Just Friends by Holly McCulloch – Can friends ever be anything else?

Just Friends by Holly McCulloch

Bea is fed up with her life. A wedding brings it home to her that everyone else has someone to love. Her job is unfulfilling, even her hobby is just moving along. She has a good male friend, Peter, but he is such a perfect friend that she cannot bear to risk losing him, especially as her record of dating is disasterous. This contemporary story of love, work and more is funny, endearing and engaging, as one young woman admits that life is not awful and tragic, just going nowhere in particular. Bea is the sort of accident prone heroine that anyone can relate to, even if they are no longer in her age group. Her relationships with colleagues at work, friends and her mother are so well described, especially in dialogue that is full of life and humour. The characters are well written, including the long term friends Mia and of course Peter, while Bea’s attempts to improve her dating chances are warmly funny. This is a good read for dark days, when gossip and humour are needed, and I was pleased to have the opportunity to read and review it.

After an eighteen month build up it is Mia’s wedding day, and though Bea is determined to enjoy it, careless comments by men at the reception just make her angry. As it is New Year’s Eve, there is the obligatory fuss at midnight, but despite everything she does not want a full on kiss from Peter, desperate as she is to hold on to him as a friend rather than risk their relationship in yet another failed attempt at romance. Bowing to pressure from friends she attempts online dating, with funny but disastrous results. The regular Games Night with friends means that she keeps in contact with others, especially Peter, but she despairs of any deeper relationships. Her mother (and over friendly dog Hugo) are a diversion, but a troublesome one in many ways. Her second occupation, making cards for sale at a couple of shops, overtakes her flat on occasion,  but she wonders if she will ever really put the effort into it to achieve real success. Can words of advice from Mia ever push her into doing something about Peter, who is so firmly in the friend zone that he can never be anything more?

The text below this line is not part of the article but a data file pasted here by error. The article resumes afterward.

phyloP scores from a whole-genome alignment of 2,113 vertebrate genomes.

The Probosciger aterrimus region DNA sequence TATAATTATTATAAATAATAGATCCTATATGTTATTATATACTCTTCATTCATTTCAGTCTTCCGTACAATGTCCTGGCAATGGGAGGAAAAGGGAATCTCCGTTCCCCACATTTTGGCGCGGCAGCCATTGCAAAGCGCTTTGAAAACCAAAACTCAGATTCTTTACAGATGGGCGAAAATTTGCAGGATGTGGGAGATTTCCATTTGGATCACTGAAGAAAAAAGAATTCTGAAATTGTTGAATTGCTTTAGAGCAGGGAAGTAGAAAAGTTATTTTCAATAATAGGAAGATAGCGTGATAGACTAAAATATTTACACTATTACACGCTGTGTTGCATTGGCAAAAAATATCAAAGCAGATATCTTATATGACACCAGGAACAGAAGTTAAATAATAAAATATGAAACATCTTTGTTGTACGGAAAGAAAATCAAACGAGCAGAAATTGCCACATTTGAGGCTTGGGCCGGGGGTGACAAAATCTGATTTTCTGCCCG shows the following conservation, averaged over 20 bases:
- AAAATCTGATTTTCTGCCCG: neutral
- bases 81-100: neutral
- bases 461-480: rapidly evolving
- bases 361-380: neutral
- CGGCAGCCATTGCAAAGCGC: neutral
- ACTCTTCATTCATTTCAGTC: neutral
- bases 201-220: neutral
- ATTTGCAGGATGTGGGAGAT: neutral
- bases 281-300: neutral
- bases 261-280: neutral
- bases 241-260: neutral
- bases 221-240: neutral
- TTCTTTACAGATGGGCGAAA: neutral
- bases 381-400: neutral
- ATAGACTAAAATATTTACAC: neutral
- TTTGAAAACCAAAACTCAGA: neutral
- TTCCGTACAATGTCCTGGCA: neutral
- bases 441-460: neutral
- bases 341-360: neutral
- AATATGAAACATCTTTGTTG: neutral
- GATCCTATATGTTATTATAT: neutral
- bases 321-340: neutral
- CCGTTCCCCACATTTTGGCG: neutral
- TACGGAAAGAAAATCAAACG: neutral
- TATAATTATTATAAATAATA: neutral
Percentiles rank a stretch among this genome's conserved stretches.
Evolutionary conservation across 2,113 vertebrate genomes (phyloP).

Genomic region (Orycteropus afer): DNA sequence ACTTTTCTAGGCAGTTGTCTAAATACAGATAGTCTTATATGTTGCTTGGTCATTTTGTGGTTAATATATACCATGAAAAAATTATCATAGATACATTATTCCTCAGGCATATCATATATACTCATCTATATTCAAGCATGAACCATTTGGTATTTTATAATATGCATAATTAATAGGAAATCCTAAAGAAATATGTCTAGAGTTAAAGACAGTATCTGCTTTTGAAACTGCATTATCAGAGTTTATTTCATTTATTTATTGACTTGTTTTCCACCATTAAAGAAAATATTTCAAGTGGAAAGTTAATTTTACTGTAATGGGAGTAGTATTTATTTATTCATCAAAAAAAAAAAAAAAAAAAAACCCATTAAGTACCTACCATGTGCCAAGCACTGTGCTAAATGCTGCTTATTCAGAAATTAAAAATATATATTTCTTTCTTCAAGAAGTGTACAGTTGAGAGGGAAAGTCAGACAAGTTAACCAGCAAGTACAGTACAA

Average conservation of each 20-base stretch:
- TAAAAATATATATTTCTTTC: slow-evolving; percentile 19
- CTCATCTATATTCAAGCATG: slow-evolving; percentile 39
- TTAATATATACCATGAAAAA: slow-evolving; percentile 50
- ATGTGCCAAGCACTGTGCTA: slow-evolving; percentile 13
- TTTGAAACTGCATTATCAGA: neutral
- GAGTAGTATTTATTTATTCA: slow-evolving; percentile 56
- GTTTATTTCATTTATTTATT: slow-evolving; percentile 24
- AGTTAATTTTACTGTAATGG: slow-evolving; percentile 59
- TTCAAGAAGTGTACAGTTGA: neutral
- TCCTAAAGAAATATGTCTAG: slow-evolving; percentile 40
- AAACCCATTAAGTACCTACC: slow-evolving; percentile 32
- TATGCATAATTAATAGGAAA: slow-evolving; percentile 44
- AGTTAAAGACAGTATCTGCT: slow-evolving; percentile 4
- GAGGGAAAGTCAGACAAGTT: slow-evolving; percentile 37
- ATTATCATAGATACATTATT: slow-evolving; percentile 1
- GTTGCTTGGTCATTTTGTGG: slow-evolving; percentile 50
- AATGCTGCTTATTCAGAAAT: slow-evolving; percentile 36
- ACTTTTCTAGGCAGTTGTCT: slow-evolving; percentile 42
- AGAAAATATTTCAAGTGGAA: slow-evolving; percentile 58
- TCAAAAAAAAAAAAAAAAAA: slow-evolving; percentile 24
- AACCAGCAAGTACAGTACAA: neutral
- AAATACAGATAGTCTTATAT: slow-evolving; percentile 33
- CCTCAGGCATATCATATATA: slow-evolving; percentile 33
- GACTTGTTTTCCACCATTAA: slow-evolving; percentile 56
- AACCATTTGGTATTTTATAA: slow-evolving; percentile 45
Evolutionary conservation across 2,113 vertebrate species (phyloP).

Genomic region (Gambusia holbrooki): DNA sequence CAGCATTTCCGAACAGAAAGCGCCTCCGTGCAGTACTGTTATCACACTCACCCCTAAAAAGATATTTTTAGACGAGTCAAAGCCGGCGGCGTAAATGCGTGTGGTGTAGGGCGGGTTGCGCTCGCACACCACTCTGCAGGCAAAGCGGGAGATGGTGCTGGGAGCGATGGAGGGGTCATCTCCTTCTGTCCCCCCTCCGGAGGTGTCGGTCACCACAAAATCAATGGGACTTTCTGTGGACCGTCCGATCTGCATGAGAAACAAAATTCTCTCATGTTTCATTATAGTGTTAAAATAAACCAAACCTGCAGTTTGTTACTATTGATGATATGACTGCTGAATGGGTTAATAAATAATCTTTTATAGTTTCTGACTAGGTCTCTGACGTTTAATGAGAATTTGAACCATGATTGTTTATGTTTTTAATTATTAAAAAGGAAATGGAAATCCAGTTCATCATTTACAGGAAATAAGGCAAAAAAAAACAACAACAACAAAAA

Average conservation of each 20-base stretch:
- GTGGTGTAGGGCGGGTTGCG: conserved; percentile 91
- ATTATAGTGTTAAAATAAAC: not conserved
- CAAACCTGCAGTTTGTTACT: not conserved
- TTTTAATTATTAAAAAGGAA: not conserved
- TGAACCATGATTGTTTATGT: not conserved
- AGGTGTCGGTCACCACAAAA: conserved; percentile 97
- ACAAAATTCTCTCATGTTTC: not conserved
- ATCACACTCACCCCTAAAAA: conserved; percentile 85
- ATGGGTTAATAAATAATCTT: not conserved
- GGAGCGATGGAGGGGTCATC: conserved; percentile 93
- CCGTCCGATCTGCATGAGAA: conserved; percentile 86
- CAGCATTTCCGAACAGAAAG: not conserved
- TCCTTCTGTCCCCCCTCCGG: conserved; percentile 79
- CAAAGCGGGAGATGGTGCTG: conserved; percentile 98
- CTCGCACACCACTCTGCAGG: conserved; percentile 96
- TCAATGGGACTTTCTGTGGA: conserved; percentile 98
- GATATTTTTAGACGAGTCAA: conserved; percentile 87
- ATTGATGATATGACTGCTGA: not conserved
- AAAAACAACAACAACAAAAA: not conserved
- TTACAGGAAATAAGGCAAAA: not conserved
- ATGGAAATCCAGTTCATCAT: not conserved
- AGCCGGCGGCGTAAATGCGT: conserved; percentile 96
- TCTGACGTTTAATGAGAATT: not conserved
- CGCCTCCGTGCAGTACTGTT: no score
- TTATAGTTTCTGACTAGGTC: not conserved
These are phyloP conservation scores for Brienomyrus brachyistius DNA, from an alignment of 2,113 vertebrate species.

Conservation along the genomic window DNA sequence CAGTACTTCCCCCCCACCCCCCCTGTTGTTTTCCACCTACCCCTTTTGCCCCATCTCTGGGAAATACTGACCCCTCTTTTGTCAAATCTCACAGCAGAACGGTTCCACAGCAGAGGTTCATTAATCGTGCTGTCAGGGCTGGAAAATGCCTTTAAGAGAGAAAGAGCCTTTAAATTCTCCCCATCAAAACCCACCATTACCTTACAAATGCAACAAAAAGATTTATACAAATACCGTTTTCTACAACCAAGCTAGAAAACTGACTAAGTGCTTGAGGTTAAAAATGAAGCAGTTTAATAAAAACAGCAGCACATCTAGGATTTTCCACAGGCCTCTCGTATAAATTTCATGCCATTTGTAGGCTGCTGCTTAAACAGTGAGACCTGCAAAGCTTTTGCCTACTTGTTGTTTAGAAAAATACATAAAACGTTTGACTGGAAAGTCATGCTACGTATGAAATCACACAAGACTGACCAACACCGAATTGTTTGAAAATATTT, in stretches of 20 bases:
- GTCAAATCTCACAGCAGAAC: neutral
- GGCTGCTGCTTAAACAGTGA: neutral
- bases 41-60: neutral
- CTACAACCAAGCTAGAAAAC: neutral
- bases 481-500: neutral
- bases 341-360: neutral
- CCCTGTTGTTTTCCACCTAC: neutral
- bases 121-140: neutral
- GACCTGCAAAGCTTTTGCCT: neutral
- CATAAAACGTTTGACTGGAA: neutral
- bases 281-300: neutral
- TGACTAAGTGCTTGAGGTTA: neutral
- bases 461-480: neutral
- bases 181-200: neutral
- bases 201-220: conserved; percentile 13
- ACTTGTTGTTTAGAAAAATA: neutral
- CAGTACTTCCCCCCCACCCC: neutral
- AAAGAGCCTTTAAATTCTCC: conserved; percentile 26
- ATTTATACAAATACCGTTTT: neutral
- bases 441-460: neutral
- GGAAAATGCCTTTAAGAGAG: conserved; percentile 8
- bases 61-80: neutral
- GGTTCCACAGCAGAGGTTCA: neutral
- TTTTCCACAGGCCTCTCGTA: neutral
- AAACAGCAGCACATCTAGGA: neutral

A book like this is often dependent on the consistency of the voice recounting events, reactions, and down to earth questions. The author has kept the narrative lively, realistic and often very funny, especially the medical appointment episode. This is not a book of huge drama, but Bea’s heartfelt account has a ring of genuine feeling, especially in the little things, such as her mother’s reaction to misguided packet opening, and Mia’s first thoughts on receiving big news. It is a well paced and engaging book, full of characters that are consistent. The fear of losing a friend in a romantic entanglement is based on an experience which has had a genuine impact on Bea, and she is a sympathetic, if accident prone, character and narrator. A funny, engaging read which is well paced and enjoyable, this is a good read full of contemporary humour and life.